It’s kind of like hitting your hind legs on the footboard jumping up on the bed. Or getting your leash wrapped around the tree in the backyard when the sky is crying. Or being left at home alone for the majority of a weekend day.

Each of these things can make me feel emotionally handicapped in the most bizarre way. I know everything will be all right – the shooting pain in my hind legs is sure to pass, my fur will dry from the rain, and my parents will return from their so-called errands – but there is something unsettling about when these bumps in the road happen.

As I soaked up some sun in my backyard this afternoon, I questioned why these occasional stumbles (physical or otherwise) have such a power to bring down my otherwise optimistic spirit. Stuff happens. Life moves on. Or does it? I remember thinking my life was over when I first was separated from my mom and brothers. And again when I lost Rusty to doggie heaven. And again when that family returned me to the humane society citing my alleged behavioral problems.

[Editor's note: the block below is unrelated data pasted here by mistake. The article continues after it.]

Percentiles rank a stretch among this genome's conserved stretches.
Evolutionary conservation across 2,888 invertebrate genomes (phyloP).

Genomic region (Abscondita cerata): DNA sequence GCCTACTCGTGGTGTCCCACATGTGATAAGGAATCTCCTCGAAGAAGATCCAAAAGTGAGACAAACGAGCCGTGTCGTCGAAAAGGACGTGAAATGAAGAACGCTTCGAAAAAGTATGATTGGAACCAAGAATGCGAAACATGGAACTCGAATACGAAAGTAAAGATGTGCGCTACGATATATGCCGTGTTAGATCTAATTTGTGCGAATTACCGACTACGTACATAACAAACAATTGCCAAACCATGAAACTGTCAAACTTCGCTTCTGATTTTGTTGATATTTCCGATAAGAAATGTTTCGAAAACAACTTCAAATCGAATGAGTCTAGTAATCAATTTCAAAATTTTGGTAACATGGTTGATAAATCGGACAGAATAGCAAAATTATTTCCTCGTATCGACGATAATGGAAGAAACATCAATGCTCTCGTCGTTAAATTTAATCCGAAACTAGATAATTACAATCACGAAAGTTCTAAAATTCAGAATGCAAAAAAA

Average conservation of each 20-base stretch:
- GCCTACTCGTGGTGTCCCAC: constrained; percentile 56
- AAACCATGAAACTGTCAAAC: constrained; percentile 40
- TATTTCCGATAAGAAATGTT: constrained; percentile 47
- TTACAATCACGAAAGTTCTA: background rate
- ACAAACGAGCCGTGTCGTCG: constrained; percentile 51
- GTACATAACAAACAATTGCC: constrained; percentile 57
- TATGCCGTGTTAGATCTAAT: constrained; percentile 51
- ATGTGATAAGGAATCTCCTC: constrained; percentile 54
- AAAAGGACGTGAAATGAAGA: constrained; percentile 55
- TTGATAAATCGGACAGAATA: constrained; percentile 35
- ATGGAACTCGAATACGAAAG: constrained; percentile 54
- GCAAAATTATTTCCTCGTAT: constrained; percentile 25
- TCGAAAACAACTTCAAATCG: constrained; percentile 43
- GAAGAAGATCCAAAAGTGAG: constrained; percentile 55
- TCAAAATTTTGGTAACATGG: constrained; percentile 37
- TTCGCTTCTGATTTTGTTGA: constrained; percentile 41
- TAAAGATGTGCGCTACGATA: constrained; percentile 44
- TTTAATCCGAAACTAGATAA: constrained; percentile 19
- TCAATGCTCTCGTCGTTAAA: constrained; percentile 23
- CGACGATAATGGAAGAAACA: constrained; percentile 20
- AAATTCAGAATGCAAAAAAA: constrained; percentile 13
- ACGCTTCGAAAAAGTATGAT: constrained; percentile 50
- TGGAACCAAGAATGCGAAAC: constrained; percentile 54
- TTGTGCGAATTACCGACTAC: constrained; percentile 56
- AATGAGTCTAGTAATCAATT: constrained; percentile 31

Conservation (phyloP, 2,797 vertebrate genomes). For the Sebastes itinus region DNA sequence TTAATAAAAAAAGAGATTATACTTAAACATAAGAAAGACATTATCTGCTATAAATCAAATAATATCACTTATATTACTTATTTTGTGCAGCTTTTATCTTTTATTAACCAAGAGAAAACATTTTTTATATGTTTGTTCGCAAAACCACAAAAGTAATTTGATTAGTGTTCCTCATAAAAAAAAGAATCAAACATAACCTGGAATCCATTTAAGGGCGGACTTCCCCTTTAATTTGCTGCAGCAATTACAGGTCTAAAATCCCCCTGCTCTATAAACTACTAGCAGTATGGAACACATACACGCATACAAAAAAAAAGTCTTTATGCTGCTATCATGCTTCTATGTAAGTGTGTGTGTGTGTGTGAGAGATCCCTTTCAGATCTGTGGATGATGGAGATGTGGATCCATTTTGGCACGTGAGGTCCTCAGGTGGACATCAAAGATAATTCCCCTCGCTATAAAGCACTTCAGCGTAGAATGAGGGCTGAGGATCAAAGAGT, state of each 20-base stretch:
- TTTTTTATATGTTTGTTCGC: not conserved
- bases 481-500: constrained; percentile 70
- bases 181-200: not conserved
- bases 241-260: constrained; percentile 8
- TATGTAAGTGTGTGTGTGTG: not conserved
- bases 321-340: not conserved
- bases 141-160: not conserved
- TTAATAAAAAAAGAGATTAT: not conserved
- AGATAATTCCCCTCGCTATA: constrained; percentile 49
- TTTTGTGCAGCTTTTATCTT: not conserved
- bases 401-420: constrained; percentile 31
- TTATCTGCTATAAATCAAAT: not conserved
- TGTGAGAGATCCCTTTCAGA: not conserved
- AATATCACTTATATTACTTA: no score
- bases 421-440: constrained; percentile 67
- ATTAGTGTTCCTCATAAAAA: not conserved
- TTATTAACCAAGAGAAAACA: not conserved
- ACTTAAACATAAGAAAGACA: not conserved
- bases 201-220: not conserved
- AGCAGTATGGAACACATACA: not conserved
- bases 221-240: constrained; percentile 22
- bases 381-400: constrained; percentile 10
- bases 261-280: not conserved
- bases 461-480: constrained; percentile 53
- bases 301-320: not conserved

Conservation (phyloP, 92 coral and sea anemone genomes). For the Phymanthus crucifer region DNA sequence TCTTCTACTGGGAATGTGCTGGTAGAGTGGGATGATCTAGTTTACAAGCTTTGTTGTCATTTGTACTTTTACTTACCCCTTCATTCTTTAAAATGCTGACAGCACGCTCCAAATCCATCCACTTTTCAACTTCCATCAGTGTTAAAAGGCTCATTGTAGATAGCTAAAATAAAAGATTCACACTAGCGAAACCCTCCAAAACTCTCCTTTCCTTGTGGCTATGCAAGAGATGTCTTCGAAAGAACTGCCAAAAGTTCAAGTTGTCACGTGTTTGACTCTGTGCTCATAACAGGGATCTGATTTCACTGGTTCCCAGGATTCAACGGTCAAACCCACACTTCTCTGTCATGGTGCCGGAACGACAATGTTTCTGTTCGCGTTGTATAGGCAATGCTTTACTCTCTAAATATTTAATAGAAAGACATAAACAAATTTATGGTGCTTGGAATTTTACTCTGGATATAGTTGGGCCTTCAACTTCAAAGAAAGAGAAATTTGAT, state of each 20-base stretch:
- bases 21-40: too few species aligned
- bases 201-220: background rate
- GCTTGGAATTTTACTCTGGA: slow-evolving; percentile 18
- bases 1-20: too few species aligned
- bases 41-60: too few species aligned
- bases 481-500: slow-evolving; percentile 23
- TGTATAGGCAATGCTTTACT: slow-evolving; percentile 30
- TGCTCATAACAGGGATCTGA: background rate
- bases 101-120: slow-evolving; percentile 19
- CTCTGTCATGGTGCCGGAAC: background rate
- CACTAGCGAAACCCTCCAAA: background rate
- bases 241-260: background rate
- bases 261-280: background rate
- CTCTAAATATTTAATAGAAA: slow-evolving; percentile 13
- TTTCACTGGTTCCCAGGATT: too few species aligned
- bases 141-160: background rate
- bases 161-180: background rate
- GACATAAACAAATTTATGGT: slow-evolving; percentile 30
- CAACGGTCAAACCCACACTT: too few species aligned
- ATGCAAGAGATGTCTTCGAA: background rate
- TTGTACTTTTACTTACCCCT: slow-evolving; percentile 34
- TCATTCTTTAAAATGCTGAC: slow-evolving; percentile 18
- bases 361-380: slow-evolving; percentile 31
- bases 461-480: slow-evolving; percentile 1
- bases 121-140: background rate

SimplifySuddenly it made sense to me. These stumbling blocks seem to have a way of bringing my past into my present. At the root of all my stumbles is the same useless emotion: worry. I know it’s not a four-letter word in people language but it is in my world. Worry is the handicap!

Yet I worry my parents got a higher bed so I wouldn’t jump on it anymore. (Don’t they like our cuddle time?) I worry maybe my forever parents will take a book from previous chapters of my life and forget about me outside, leaving me in the rain to shiver and fend for myself. (Don’t they love me anymore?) I worry that maybe they’ll never come back from wherever they go when they run errands. (Will anyone else ever love me like they do?)

Worry, worry, worry. It’s a nasty little habit for a practicing optimist to conquer. It’s one I don’t frequently even address out of sheer embarrassment that people won’t take me (and my joy) seriously if I admit to my weaknesses. But there is strength in admitting to our shortcomings, not only in the truth of the admission itself but in what it means for the future. It’s easy to push aside being a worrier. To hide it away in a place in my heart I don’t want anyone to know about.